Saturday, September 6, 2008

"Counting on Grace" by Elizabeth Winthrop

Here I am at the ripe old age of 40 and I had "homework" last weekend, namely, reading this book. Our library has partnered with some other organizations to put on a Community Reading event; the goal is to get everyone in our county to read this book, Counting on Grace. It was chosen because it's about mill life and it's written for a juvenile level, a good thing considering that we do have a lot of people around this area that don't read all that well. As a branch supervisor, I was, shall we say, strongly encouraged to read this before the event. Sigh. Homework.

Except I should have remembered that I usually ended up liking what was assigned to me in school. LOL! This turned out to be a very well written, and interesting, little book. 12 year old Grace is the heroine of the story. She lives in Vermont and pretty much her whole family works in the textile mill in town; her father is recovering from an injury and her grandfather is too feeble in the mind to work there. Her mother and older sister are the breadwinners in the family, if you can call them that - they owe a good bit of money to the mill-owned store in town. Grace is a student at the mill-run school when the book opens. She and her friend Arthur are the teacher's best students; they both read and write fairly well, and they're both coming along in math. But things turn sour in a hurry - Arthur must go work at the mill due to his father's death. If you live in the mill village, all healthy, able-bodied family members must work at the mill, or you have to move out of the housing that's made available to you. Not entirely fair, but that's how it was back in those days. Grace is sent to the mill, too, greatly saddening her teacher.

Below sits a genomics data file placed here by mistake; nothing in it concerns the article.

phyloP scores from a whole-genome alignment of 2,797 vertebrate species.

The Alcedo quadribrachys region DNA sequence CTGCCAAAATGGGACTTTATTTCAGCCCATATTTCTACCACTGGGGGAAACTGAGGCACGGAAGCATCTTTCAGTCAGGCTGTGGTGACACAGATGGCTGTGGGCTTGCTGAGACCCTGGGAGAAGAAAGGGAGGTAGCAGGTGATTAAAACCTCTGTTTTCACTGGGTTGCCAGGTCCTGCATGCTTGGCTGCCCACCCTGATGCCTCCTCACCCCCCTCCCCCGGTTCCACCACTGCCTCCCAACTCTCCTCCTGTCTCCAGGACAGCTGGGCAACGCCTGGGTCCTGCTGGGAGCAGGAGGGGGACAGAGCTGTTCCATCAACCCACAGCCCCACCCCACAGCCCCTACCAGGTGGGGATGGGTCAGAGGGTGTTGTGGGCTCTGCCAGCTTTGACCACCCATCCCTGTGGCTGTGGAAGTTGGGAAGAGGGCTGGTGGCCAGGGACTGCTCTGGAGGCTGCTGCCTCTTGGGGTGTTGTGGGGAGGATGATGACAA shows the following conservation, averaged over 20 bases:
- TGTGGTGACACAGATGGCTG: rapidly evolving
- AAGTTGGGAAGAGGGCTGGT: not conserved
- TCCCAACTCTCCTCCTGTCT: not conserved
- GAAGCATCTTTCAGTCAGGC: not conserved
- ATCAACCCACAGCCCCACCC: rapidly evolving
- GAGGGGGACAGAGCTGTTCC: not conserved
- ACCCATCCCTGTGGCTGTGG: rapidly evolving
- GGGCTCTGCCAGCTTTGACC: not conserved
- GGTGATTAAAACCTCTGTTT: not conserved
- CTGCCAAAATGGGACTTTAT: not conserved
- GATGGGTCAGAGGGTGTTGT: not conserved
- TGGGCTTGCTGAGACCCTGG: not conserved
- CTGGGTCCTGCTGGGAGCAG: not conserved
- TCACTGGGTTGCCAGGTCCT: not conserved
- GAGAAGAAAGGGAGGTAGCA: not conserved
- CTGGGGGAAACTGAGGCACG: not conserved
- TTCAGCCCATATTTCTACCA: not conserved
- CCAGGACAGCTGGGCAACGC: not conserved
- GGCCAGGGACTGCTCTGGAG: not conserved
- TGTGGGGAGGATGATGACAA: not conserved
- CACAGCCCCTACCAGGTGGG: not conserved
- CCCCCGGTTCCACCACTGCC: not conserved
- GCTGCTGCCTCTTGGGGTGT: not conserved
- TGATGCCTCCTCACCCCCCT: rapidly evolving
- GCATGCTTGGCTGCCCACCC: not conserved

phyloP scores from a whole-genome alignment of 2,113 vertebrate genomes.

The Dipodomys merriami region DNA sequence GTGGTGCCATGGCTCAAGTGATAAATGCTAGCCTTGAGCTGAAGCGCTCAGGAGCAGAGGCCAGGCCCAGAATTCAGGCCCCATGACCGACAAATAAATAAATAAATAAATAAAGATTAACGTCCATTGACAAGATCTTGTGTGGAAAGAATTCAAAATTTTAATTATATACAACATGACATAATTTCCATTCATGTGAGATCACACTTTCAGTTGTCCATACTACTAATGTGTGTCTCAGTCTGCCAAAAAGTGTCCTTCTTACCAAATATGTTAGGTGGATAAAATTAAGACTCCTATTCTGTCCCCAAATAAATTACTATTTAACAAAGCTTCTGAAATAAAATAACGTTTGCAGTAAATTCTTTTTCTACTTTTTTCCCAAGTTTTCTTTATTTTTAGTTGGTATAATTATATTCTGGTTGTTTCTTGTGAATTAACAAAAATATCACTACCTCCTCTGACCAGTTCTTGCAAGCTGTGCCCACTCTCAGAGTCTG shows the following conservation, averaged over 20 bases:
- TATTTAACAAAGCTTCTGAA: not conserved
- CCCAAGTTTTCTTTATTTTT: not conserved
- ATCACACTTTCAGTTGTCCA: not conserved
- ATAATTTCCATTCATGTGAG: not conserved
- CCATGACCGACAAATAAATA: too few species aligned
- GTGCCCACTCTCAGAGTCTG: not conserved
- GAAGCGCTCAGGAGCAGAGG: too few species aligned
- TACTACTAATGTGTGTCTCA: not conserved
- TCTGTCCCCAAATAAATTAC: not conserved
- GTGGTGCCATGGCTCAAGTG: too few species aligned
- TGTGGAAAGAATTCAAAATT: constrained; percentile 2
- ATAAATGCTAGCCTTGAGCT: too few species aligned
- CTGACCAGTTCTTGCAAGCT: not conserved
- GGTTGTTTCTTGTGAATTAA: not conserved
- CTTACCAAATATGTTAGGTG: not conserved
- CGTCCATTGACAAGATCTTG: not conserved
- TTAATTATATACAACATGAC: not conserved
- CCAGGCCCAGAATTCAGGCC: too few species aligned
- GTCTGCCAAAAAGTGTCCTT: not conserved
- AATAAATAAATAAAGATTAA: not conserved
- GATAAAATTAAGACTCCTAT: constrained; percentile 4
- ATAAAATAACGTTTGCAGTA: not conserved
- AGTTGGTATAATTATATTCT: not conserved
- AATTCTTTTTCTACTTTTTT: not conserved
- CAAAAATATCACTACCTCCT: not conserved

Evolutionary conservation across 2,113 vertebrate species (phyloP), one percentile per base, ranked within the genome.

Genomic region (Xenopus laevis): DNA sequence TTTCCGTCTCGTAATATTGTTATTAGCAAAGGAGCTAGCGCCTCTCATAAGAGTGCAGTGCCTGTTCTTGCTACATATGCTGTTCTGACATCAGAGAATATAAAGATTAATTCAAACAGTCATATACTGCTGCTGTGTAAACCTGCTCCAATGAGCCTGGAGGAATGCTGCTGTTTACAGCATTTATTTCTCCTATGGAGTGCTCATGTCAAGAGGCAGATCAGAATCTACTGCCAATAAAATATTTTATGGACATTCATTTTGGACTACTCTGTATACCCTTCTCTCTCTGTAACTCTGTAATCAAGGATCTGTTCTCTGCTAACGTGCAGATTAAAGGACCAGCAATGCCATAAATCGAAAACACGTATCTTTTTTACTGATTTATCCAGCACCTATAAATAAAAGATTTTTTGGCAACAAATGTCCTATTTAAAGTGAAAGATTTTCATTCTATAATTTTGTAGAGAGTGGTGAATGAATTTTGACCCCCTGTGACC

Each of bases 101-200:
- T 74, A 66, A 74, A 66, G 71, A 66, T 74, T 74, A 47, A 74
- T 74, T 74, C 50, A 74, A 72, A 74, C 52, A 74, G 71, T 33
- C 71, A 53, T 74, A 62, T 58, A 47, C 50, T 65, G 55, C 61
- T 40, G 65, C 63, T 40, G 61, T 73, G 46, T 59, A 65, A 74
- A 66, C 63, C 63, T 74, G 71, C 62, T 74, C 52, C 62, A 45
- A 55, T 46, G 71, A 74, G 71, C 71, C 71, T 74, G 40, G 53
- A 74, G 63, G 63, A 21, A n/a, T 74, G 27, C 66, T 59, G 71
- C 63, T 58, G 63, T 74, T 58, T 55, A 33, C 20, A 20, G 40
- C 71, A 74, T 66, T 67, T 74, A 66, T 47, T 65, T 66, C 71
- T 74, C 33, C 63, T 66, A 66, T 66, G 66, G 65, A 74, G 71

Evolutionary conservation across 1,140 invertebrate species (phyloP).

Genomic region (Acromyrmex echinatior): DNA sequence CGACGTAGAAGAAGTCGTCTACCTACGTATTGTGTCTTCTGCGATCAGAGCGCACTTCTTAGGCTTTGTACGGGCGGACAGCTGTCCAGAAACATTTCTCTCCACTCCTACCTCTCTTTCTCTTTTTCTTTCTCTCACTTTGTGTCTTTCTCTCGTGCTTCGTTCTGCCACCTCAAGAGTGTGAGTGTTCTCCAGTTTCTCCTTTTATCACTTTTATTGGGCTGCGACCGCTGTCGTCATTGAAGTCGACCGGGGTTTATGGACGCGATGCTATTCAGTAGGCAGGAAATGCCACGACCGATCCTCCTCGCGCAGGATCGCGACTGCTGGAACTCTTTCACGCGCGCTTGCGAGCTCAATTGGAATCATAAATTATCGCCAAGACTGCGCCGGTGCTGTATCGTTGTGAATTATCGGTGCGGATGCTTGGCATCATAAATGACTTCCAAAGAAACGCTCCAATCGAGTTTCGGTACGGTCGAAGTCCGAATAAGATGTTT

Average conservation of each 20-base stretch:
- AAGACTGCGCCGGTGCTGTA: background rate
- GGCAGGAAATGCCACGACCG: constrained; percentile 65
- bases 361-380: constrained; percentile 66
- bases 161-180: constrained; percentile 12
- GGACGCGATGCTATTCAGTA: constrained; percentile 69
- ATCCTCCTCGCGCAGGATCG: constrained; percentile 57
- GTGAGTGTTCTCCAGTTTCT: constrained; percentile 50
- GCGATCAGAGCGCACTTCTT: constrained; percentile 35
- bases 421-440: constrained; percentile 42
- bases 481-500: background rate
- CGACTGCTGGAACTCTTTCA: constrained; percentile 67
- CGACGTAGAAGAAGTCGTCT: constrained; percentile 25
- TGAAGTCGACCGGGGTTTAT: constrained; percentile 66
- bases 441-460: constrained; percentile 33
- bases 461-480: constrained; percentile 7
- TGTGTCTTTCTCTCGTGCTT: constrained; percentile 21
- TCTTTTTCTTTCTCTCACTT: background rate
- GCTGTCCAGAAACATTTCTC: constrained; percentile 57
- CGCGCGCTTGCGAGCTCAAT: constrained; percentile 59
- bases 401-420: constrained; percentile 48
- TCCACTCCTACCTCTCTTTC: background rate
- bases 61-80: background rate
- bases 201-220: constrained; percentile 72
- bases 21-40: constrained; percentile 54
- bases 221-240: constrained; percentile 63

Enter the teacher's plan to get her star pupils back into the classroom. Even though her salary is paid by the mill, Miss Lesley knows that the mill is in violation of the newly enacted Child Labor Law. Grace and Arthur shouldn't be in the mill - they're too young. She enlists Arthur's help to write a letter to Lewis Hine, a photographer, in the hopes that something can be done for her students. While they're waiting for a response, Arthur and Grace go to "classes" on Sunday after church. In fact, Grace learns to do math well enough that she starts checking the figures for her family's purchases at the mill store; seems it also wasn't uncommon for the store manager to cheat the customers. Grace gets good enough at this that several of the townspeople ask her to check their bills, too. Needless to say, this doesn't make life any easier for Grace or her family.

When Lewis Hine arrives, he brings along a camera and says he's just taking pictures of the looms and such. He asks Grace to stand in front of a machine so that there will be a sense of size; the machines are very large and Grace is small, being a young girl. When Grace realizes who Mr. Hine is and why he's really there, she gathers the other children for more photos. Will Grace be able to go back to school? Will Arthur be a famous author? Will Miss Lesley be successful in getting the mill to follow the Child Labor Laws?

Not having grown up in North Carolina, I'm not overly familiar with "mill life". I've heard people talk about it, of course, and I know a little bit just because I live here. But I don't have parents, grandparents, or great-grandparents who worked in the textile industry. I'm pretty sure there hasn't been anyone in my family who had to leave school who didn't want to leave (I'm not sure any of us have left - we're kinda geeky that way!) So Grace's story was interesting to me, not only the descriptions of the inner workings of the mill itself, but the whole "mill village" set-up. I can't imagine being that dependent on my employer; they got EVERYTHING from them, wages, housing, store credit, etc. But it's a double-edged sword, as is evidenced by a family being told that they have to leave immediately when one member can't work in the mill anymore. How scary! I'm glad I read this book, and I'm even more glad that I can recommend it to the people in our Community Reads project. See, it pays to do your homework!

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